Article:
Dismiss Notice
Join Physics Forums Today!
The friendliest, high quality science and math community on the planet! Everyone who loves science is here!

Phonons and classical non-locality?

  1. Aug 28, 2015 #1
    I just discovered the concept of phonons and the story of Brian Josephson (from reading "Sync" by Steven Strogatz).

    What the h....?

    So Phonon's are collective excitations of classical stuff made from QM ensembles, excitations made possible by the QM properties of the ensemble members? Are phonons not examples of non-local entanglement at classical scales?

    Can an ensemble of phonons have "collective excitations"?

    Does phonon evolution require collapse-like measurements, or preclude them, or i don't know, somehow absorb or erase them?
  2. jcsd
  3. Aug 28, 2015 #2


    User Avatar
    Science Advisor
    Gold Member

    Phonons are quantized sound waves just like photons are quantized light waves.

    Just as pairs or groups of photons can be entangled with one another, so can pairs/groups of phonons.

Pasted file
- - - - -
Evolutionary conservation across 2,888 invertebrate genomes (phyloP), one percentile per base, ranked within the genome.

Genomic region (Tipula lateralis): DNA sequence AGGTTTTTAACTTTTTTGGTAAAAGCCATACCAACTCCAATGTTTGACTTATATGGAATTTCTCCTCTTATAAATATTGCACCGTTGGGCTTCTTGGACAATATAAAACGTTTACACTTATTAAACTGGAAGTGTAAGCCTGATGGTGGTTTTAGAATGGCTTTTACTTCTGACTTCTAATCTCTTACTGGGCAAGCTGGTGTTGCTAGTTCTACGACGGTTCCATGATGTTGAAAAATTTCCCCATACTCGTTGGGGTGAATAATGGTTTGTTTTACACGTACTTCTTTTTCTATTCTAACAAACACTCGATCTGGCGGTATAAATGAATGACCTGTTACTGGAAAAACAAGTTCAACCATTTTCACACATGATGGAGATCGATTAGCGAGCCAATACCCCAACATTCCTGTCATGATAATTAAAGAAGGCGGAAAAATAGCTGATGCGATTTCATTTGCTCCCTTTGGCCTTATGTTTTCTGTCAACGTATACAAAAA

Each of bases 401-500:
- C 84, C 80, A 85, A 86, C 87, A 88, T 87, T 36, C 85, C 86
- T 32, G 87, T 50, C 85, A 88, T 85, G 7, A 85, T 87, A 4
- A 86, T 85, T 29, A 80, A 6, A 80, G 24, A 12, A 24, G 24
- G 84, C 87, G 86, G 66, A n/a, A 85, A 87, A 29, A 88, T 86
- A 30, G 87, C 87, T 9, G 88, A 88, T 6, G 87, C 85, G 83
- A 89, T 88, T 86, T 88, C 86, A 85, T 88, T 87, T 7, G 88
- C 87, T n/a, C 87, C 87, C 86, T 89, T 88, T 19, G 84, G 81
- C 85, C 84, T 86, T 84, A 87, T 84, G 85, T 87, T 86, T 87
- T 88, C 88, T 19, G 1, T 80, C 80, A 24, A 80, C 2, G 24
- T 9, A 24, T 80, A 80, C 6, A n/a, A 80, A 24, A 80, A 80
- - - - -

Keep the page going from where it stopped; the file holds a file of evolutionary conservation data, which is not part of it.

In principle. it is definitely possible to have quantum entanglement occur at the macroscopic scale.
    See for example:

    We don't necessarily see it all the time because quantum behavior is usually hard to observe outside the laboratory, where we can isolate the object we're looking at from outside disturbances.
  4. Aug 28, 2015 #3
    Very readable paper. And an elegant experiment. I also liked the paragraph at the end about the back propagation of the measurement projection to avoid the retro-causality GR-frame issue. I finally sort of got that argument. If I understand correctly the idea is that there is literally nothing available inside the quantum, meaning inside the interval between the detector d and the moment of scattering. Therefore all "projections of measurement" relate to the state at the moment of scattering.

    That said, the non-local (space-like) coherence of the phonon across the two diamonds is plenty bizzare? That's what that is right?

    The part I just can't shake is how a system going from state to state in the non-equilibrium case doesn't play some version of this same game. The experiment is about a controlled exposure of the phenomenon through an extraordinary manipulation of entropy and disequilibrium, but doesn't the result potentially show a fundamental mechanism of everyday quantum chemistry? Are phonons a part of the understanding of microscopic material elasticity? I feel like the gap between QM and chemistry is an absolute blank, in my mind.
Share this great discussion with others via Reddit, Google+, Twitter, or Facebook